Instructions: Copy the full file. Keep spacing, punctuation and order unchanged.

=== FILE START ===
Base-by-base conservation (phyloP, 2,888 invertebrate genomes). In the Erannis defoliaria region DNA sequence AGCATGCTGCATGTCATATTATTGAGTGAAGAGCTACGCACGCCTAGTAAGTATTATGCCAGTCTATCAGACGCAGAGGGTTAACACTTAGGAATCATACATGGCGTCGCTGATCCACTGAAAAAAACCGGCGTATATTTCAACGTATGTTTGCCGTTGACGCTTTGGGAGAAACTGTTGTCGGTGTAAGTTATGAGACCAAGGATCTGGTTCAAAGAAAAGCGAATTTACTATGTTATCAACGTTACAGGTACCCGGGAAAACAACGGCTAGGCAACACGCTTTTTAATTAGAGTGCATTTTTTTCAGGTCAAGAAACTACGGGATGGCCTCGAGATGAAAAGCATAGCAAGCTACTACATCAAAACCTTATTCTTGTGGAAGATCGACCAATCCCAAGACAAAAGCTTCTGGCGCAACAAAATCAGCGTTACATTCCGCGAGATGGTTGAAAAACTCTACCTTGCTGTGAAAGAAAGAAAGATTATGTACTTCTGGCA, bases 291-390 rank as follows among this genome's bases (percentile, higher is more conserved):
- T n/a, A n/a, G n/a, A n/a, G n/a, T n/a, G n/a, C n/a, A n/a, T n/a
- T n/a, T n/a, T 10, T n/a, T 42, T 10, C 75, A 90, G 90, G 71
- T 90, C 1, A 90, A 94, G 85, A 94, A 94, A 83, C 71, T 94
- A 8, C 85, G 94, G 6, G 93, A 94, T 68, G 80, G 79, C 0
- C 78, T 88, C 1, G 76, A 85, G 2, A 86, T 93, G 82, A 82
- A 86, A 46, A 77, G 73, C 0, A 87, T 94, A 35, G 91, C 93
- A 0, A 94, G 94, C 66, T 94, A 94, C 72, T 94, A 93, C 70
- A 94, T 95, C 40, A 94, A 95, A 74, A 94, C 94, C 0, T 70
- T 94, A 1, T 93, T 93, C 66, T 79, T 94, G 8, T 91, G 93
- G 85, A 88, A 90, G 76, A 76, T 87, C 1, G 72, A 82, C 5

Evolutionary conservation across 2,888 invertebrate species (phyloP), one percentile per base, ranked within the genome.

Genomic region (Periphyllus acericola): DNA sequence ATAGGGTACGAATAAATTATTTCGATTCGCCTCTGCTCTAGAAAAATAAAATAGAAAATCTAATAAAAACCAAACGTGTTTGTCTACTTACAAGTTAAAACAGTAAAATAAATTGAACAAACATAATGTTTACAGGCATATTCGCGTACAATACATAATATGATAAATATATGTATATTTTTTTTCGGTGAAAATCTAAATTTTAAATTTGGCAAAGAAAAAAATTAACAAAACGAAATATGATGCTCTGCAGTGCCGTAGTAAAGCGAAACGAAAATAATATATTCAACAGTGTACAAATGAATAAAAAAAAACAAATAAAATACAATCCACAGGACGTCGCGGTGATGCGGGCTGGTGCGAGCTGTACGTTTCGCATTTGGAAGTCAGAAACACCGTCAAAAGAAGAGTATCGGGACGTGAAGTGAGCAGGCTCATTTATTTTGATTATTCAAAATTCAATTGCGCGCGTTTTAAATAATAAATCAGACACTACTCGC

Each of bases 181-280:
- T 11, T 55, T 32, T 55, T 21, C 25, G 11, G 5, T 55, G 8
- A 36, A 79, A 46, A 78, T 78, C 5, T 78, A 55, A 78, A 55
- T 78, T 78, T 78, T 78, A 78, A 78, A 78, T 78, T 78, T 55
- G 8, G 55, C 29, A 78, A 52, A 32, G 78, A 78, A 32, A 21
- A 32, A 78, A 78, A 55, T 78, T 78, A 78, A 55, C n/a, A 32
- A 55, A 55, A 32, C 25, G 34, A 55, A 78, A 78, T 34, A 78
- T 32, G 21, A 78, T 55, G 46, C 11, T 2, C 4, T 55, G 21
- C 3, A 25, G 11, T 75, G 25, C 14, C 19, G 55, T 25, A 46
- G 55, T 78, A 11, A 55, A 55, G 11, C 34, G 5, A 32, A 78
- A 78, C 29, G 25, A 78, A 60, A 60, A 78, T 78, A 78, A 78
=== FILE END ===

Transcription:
Base-by-base conservation (phyloP, 2,888 invertebrate genomes). In the Erannis defoliaria region DNA sequence AGCATGCTGCATGTCATATTATTGAGTGAAGAGCTACGCACGCCTAGTAAGTATTATGCCAGTCTATCAGACGCAGAGGGTTAACACTTAGGAATCATACATGGCGTCGCTGATCCACTGAAAAAAACCGGCGTATATTTCAACGTATGTTTGCCGTTGACGCTTTGGGAGAAACTGTTGTCGGTGTAAGTTATGAGACCAAGGATCTGGTTCAAAGAAAAGCGAATTTACTATGTTATCAACGTTACAGGTACCCGGGAAAACAACGGCTAGGCAACACGCTTTTTAATTAGAGTGCATTTTTTTCAGGTCAAGAAACTACGGGATGGCCTCGAGATGAAAAGCATAGCAAGCTACTACATCAAAACCTTATTCTTGTGGAAGATCGACCAATCCCAAGACAAAAGCTTCTGGCGCAACAAAATCAGCGTTACATTCCGCGAGATGGTTGAAAAACTCTACCTTGCTGTGAAAGAAAGAAAGATTATGTACTTCTGGCA, bases 291-390 rank as follows among this genome's bases (percentile, higher is more conserved):
- T n/a, A n/a, G n/a, A n/a, G n/a, T n/a, G n/a, C n/a, A n/a, T n/a
- T n/a, T n/a, T 10, T n/a, T 42, T 10, C 75, A 90, G 90, G 71
- T 90, C 1, A 90, A 94, G 85, A 94, A 94, A 83, C 71, T 94
- A 8, C 85, G 94, G 6, G 93, A 94, T 68, G 80, G 79, C 0
- C 78, T 88, C 1, G 76, A 85, G 2, A 86, T 93, G 82, A 82
- A 86, A 46, A 77, G 73, C 0, A 87, T 94, A 35, G 91, C 93
- A 0, A 94, G 94, C 66, T 94, A 94, C 72, T 94, A 93, C 70
- A 94, T 95, C 40, A 94, A 95, A 74, A 94, C 94, C 0, T 70
- T 94, A 1, T 93, T 93, C 66, T 79, T 94, G 8, T 91, G 93
- G 85, A 88, A 90, G 76, A 76, T 87, C 1, G 72, A 82, C 5

Evolutionary conservation across 2,888 invertebrate species (phyloP), one percentile per base, ranked within the genome.

Genomic region (Periphyllus acericola): DNA sequence ATAGGGTACGAATAAATTATTTCGATTCGCCTCTGCTCTAGAAAAATAAAATAGAAAATCTAATAAAAACCAAACGTGTTTGTCTACTTACAAGTTAAAACAGTAAAATAAATTGAACAAACATAATGTTTACAGGCATATTCGCGTACAATACATAATATGATAAATATATGTATATTTTTTTTCGGTGAAAATCTAAATTTTAAATTTGGCAAAGAAAAAAATTAACAAAACGAAATATGATGCTCTGCAGTGCCGTAGTAAAGCGAAACGAAAATAATATATTCAACAGTGTACAAATGAATAAAAAAAAACAAATAAAATACAATCCACAGGACGTCGCGGTGATGCGGGCTGGTGCGAGCTGTACGTTTCGCATTTGGAAGTCAGAAACACCGTCAAAAGAAGAGTATCGGGACGTGAAGTGAGCAGGCTCATTTATTTTGATTATTCAAAATTCAATTGCGCGCGTTTTAAATAATAAATCAGACACTACTCGC

Each of bases 181-280:
- T 11, T 55, T 32, T 55, T 21, C 25, G 11, G 5, T 55, G 8
- A 36, A 79, A 46, A 78, T 78, C 5, T 78, A 55, A 78, A 55
- T 78, T 78, T 78, T 78, A 78, A 78, A 78, T 78, T 78, T 55
- G 8, G 55, C 29, A 78, A 52, A 32, G 78, A 78, A 32, A 21
- A 32, A 78, A 78, A 55, T 78, T 78, A 78, A 55, C n/a, A 32
- A 55, A 55, A 32, C 25, G 34, A 55, A 78, A 78, T 34, A 78
- T 32, G 21, A 78, T 55, G 46, C 11, T 2, C 4, T 55, G 21
- C 3, A 25, G 11, T 75, G 25, C 14, C 19, G 55, T 25, A 46
- G 55, T 78, A 11, A 55, A 55, G 11, C 34, G 5, A 32, A 78
- A 78, C 29, G 25, A 78, A 60, A 60, A 78, T 78, A 78, A 78